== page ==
I’m warm, and fed, and clothed in relatively new business casual-style clothing. There’s a relatively new Michael Kors watch on my left wrist and there are relatively new silver bead earrings from Tiffany & Co. pierced through my ears.

By this description, you’d guess that I’m relatively affluent. And that would be a relatively accurate guess. I live in a safe neighborhood in a good state in what most would consider one of the best countries in the world. I was raised by two hard-working parents—more on that later—who afforded me every possible opportunity I wanted to pursue. With the exception of one biggie—more on that later.

I am educated far past most but less than some. And so I am affluent (on the surface).

Let’s address the more on that later’s. College was one thing that my hard-working parents never had the opportunity for. And college was the one opportunity that my hard-working parents couldn’t actually afford to give me, even though on the surface it seemed they could. Not attending wasn’t an option. Because it was unattainable to them, its importance and status was elevated—far beyond its actual merit—for me. So this nerdling researched, and hunted, and visited, and pro/conned until her heart was content.

There was a private college that caught my eye. Of course, right? It felt like home. It felt as though it was the hub of every possible opportunity I could ever want and I could have all of them if I just went there. My parents agreed. My high school guidance counselor agreed. The college itself agreed. Heck, even the banking institutions agreed. And so I went.

Chase and Sallie Mae became my best friends because FAFSA was my worst enemy. Like an ox, I piled years worth of tuition upon my debt-free, credit-virgin shoulders. I had a blissful experience—deferment is a beautiful thing—until reality set in. End grace.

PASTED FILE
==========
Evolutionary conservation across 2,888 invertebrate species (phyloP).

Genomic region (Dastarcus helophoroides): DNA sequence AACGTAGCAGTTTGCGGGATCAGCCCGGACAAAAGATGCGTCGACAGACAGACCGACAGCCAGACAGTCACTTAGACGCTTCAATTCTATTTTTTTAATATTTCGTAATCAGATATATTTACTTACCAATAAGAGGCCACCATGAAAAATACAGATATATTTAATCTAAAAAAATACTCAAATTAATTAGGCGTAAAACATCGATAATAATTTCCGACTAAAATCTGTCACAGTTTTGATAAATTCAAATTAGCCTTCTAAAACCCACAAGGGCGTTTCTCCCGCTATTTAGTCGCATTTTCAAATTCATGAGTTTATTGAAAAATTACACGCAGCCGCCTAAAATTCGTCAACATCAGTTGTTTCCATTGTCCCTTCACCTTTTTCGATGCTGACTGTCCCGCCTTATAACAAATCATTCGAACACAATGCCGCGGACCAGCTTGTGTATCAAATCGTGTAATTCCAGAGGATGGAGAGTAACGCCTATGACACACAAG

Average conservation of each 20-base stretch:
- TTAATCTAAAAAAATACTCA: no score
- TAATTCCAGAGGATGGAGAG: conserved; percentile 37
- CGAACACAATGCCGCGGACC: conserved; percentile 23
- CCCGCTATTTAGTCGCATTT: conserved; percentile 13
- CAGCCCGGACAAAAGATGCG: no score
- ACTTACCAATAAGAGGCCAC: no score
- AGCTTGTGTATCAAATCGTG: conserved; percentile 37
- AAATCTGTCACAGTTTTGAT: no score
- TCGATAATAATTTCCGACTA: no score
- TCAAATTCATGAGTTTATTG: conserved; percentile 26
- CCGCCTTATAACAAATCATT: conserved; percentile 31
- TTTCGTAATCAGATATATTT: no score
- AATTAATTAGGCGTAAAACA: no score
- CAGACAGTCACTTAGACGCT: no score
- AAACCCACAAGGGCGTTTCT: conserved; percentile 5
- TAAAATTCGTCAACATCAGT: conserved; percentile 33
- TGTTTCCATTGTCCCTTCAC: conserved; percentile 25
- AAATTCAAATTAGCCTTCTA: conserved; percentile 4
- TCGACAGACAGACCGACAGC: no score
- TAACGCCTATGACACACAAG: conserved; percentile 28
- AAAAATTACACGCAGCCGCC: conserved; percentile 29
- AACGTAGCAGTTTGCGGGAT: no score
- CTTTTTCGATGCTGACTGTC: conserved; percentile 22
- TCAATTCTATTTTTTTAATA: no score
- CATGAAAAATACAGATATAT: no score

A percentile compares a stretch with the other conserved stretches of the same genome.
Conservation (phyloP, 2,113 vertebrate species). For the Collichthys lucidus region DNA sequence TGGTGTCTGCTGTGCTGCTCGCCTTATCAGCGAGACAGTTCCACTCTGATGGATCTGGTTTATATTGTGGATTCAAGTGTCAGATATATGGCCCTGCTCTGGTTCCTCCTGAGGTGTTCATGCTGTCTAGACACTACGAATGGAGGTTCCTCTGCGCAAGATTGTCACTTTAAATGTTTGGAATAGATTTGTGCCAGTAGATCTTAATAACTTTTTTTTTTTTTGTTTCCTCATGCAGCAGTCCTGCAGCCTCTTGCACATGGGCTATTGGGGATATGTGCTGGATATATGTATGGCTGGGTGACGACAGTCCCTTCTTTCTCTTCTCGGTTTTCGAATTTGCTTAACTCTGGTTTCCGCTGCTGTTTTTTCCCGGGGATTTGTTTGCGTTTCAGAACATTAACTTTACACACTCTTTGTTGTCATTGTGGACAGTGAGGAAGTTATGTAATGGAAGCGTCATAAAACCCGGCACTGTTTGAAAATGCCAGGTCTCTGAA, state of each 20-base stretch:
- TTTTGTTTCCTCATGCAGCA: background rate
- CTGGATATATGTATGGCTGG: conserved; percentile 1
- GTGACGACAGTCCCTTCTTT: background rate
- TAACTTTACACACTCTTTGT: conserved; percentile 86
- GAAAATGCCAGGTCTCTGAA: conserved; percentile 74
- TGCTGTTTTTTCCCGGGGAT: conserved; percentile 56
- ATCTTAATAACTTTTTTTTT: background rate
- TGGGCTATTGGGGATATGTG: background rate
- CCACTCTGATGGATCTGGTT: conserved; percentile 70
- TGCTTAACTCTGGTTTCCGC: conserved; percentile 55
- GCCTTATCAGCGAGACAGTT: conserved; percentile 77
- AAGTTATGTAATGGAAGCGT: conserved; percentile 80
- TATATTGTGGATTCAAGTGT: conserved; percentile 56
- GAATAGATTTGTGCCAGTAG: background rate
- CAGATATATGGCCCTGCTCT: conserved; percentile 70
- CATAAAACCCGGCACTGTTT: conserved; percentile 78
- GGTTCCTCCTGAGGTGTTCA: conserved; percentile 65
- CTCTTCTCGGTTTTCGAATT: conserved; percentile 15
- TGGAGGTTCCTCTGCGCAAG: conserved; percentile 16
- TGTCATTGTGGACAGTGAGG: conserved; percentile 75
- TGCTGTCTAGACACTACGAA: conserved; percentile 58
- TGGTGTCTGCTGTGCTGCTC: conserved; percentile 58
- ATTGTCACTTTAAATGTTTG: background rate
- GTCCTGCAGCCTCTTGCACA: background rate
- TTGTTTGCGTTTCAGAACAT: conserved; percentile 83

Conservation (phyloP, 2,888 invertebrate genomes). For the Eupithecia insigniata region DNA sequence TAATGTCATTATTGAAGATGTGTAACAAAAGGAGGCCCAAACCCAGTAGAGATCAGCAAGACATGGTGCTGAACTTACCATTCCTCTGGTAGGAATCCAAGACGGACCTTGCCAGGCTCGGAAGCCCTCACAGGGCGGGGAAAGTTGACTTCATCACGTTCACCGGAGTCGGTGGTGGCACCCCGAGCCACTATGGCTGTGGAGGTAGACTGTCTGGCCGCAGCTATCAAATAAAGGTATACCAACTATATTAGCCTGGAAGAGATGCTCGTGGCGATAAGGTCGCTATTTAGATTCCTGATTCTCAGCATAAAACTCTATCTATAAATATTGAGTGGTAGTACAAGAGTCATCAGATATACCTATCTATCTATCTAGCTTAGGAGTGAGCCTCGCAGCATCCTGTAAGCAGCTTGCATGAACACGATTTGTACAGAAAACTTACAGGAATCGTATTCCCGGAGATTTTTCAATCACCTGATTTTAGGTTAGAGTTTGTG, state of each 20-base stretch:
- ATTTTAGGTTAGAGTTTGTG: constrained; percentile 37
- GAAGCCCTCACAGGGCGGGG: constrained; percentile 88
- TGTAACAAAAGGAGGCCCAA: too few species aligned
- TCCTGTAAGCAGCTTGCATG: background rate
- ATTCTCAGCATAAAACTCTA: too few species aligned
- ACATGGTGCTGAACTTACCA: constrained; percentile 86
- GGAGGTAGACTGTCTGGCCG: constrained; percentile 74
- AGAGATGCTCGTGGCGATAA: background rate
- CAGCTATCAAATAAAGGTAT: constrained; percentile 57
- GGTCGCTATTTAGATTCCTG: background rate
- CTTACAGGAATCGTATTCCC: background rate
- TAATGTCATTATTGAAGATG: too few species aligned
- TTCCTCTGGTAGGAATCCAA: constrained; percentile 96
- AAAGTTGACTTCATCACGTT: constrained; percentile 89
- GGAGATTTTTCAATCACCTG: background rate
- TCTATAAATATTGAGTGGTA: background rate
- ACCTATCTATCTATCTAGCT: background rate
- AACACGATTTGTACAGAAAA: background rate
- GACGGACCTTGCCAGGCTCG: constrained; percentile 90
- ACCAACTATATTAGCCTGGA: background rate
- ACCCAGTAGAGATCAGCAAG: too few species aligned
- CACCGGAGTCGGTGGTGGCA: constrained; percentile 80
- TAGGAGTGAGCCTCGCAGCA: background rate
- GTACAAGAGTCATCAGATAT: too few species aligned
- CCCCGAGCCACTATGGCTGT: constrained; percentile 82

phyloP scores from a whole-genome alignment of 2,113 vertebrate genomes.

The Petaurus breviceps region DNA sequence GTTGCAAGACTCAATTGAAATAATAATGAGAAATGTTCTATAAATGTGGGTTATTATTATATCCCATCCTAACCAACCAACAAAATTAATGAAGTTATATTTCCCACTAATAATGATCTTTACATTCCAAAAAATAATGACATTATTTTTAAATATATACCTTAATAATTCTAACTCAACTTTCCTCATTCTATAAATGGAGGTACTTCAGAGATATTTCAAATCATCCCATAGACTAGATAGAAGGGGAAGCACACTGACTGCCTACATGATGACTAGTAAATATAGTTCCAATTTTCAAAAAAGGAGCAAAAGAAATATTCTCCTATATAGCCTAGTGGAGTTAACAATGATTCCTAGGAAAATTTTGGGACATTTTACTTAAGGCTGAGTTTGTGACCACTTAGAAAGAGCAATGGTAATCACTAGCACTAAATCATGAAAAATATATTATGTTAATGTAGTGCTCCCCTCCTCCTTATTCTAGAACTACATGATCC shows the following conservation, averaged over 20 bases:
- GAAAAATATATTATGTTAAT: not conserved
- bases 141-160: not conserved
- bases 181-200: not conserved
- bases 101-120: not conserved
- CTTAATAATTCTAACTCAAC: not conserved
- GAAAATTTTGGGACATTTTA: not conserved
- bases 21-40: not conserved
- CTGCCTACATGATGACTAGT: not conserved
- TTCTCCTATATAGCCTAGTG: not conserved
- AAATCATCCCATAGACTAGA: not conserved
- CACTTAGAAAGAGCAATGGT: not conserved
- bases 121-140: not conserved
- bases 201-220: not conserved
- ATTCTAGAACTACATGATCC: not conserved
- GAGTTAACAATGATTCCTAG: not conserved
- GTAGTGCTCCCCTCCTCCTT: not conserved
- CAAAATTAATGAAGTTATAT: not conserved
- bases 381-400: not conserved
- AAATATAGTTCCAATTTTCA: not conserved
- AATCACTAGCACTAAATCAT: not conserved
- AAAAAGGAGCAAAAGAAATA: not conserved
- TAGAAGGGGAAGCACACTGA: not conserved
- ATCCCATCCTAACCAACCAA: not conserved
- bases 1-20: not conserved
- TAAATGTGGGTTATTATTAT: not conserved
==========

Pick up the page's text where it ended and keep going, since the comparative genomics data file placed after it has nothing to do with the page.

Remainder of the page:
That reality brings us back here, to the current scenario of just past midnight at the kitchen table in my parents’ relatively new house in our relatively affluent suburb where I will live for the next God knows how many years because I can’t afford to live on my own. Before we go any further, you should know that I feel like an ass. So it’s okay with me if you think I sound like one.

I was raised to be a strong, independent woman. I was raised to value education and hard work. I was raised to be successful, to be more affluent than my relatively affluent parents. So now, I want things I can’t have. I want the things I was raised to want.

But I made a choice at 17-years-young that took away what I value above all else: freedom. And it is that choice, and that subsequent lack of freedom and independence, that led me to strike up a conversation bemoaning my privilege to a man (my father) who still to this day, most likely, wants what I had. What I got. What I now regret.

So I feel like an ass. Because I regret going to college. Because I can’t be on my own. Because I need help from people (namely my parents). Because I struggle to experience more than what is currently around me because I can’t travel or afford much of anything that isn’t a necessity. Because I’m jealous of my peers whose parents set aside money for their college educations. Because no matter how hard or how many hours I work, I’m still financially behind. Because people have it worse off than me and I’m sitting here bemoaning my privilege. Because I sound insensitive, out-of-touch, and unconscionably bratty even though I’m not. Because last week I snapped at my mother for inferring that starting young adult life out at zero and alone was worse than starting out surrounded by loved ones and educated but thousands of dollars in the red. Because I have moments like this. Because people justify moments like this. Because young Allison didn’t have a more solid understanding of interest rates. Because bitter, jaded, financially strapped and stifled, clipped wings Allison just wants to be more legitimately on her own two feet already. Because I should be. Because I’m 26 and a half years old. Because…because…because.

And so my father—my hard-working father who is incredibly proud of me because he, as a parent, is validated through my successes despite not having the same opportunities as me because my relatively affluent life is relatively better off than his relatively humble one was—upon hearing me say those unconscionably bratty words that felt gross coming out of my mouth stood up from his relatively new chair across our sturdy kitchen table in our relatively new house in our relatively affluent suburban neighborhood and said, “Goodnight Allison.”

And it sunk my heart.